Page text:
Opposition to Modernism Rallies.
In the early years of the second World War, the Japanese invasion of China forced missionaries from the Chinese field, including medical missionary L. Nelson Bell. Returning to the States, Bell found his Southern Presbyterian denomination in spiritual decline and slowly falling over into modernism and unbelief. As Dr. Bell settled in the Asheville, N.C. area, he joined with other like-minded men who had been discussing the denomination’s problems and who, since 1936, had been planning to establish a magazine as a voice for sound Biblical principles.
May 2, 1942 marks the first issue of The Southern Presbyterian Journal. Authors for that first issue included Dr. William Childs Robinson, Rev. E. Edwin Paulson, Rev. Robert F. Campbell, General Douglas MacArthur, Rev. Samuel McPheeters Glasgow, Rev. D.S. Gage and Rev. Daniel Iverson.
William Childs Robinson wrote the lead article, in which he set out four “banners” or defining principles of historic Presbyterianism, principles which had been formerly emulated among Southern Presbyterians. These four banners were loyalty to Christ as King, the Bible as the Word of God written, the Westminster Standards as an expression of sound doctrine, and lastly, the banner of the Great Commission. These were the values that the new magazine espoused as it sought to call the denomination back to faithfulness.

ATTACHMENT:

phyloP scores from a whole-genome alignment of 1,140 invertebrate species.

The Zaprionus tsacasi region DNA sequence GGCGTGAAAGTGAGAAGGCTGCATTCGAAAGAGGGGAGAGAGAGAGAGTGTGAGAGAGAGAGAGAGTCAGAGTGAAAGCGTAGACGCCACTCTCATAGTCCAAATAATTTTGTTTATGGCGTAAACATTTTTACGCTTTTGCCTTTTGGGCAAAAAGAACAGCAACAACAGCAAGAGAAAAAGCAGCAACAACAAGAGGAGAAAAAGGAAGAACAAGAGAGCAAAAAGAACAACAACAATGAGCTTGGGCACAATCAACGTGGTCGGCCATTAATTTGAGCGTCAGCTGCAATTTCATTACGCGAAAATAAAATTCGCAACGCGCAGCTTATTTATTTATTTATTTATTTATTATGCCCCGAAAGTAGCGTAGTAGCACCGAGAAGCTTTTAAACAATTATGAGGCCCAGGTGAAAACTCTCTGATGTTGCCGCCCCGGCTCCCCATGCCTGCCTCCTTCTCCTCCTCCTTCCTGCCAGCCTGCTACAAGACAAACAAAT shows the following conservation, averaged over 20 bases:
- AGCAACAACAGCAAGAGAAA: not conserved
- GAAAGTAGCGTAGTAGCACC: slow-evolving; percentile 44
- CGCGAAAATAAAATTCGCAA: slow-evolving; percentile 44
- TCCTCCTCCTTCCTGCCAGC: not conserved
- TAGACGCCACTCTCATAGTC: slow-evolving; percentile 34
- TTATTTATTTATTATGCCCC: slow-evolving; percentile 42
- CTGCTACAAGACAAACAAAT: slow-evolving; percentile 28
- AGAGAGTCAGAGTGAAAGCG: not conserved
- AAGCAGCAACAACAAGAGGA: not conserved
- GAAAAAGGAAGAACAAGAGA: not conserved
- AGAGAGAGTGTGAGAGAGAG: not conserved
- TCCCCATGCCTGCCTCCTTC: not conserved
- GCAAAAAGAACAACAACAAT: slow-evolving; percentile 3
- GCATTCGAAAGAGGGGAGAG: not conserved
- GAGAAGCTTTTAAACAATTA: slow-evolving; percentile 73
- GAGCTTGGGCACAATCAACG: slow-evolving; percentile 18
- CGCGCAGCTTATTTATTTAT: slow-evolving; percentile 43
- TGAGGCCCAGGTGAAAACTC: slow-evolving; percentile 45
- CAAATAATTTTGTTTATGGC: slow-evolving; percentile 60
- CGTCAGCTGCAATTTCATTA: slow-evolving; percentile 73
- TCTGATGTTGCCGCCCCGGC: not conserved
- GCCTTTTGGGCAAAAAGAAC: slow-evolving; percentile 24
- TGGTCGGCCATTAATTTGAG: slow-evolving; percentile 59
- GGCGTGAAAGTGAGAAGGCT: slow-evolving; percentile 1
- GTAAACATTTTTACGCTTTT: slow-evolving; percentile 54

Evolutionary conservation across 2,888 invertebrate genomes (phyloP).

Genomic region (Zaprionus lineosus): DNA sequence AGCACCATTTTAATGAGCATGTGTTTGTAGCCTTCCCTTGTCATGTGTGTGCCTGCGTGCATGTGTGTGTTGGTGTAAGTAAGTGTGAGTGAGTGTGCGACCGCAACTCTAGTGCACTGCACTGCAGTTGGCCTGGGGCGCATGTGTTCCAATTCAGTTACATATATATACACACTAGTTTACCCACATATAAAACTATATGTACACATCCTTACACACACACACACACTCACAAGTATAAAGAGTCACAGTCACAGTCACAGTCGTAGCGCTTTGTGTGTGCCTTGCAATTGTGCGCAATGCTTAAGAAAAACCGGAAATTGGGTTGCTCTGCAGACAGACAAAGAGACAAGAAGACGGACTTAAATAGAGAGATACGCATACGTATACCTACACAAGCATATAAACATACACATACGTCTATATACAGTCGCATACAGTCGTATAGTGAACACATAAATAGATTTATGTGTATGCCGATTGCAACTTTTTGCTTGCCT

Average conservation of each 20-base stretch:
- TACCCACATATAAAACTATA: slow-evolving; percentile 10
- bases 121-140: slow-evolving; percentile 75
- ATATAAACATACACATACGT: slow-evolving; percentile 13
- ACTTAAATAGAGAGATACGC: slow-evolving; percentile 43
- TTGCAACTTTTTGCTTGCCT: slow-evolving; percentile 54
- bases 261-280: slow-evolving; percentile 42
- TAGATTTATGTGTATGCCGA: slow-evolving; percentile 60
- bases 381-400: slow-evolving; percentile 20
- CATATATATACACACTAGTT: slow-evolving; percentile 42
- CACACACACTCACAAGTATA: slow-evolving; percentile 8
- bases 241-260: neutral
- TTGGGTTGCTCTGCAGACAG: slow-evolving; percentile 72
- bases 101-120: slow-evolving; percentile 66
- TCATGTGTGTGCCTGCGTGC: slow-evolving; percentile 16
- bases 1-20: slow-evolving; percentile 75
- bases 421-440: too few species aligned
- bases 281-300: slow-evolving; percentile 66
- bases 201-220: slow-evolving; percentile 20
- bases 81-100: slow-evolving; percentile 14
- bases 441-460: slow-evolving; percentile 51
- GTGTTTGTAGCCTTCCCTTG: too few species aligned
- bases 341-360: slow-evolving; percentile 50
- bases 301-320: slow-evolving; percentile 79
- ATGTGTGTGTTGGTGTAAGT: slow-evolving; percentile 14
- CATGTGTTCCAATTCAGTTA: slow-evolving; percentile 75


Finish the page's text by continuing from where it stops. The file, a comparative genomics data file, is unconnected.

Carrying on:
For forty-five years, the Journal faithfully proclaimed these values. In 1959, L. Nelson Bell stepped down as editor and was succeeded by Dr. G. Aiken Taylor. At that same time, the word Southern was dropped from the magazine’s name, reflecting Dr. Taylor’s wider focus on the breadth of conservative American Presbyterianism. And within a few more years, The Presbyterian Journal was increasingly involved in the events leading up to the formation of the Presbyterian Church in America, in December of 1973. The Presbyterian Journal continued on for another fourteen years, finally closing with the March 18, 1987 issue.
Click here to download a PDF file of that first issue of The Southern Presbyterian Journal.
Words to Live By: In the opening editorial of that issue, L. Nelson Bell wrote:
The civilization of which we are a part is perched precariously on the edge of an abyss. This is obvious to all, whether in or outside of the Church. The tragedy is that, in part, the Christian Church is to blame.
It is to blame in so far as it has left its God-given task of preaching the Gospel of salvation from sin through the Lord Jesus Christ.
It is to blame in so far as it has turned from faith in, and the preaching of, the Bible as truly and wholly the Word of God, condoning preaching and teaching calculated to question or destroy this precious faith.
It is to blame where it has substituted for the Gospel of redemption a programme of social reform.
It is to blame to the extent to which it has stepped out of its spiritual role, to meddle as the Church, in political and economic matters and affairs of State.
It is to blame where, as has so often been the case, the Gospel message has been diluted and made pleasant to the taste of unregenerate man; denying the fact of, and the heinousness of sin, and the certain doom of the unrepentant sinner.
But despite these failures of the Church, a return to a faithful ministry of the Truth can yet, by the power of the Holy Spirit, provide the spiritual and moral stamina which is essential for world stabilization. To this spiritual awakening and revival THE JOURNAL is dedicated.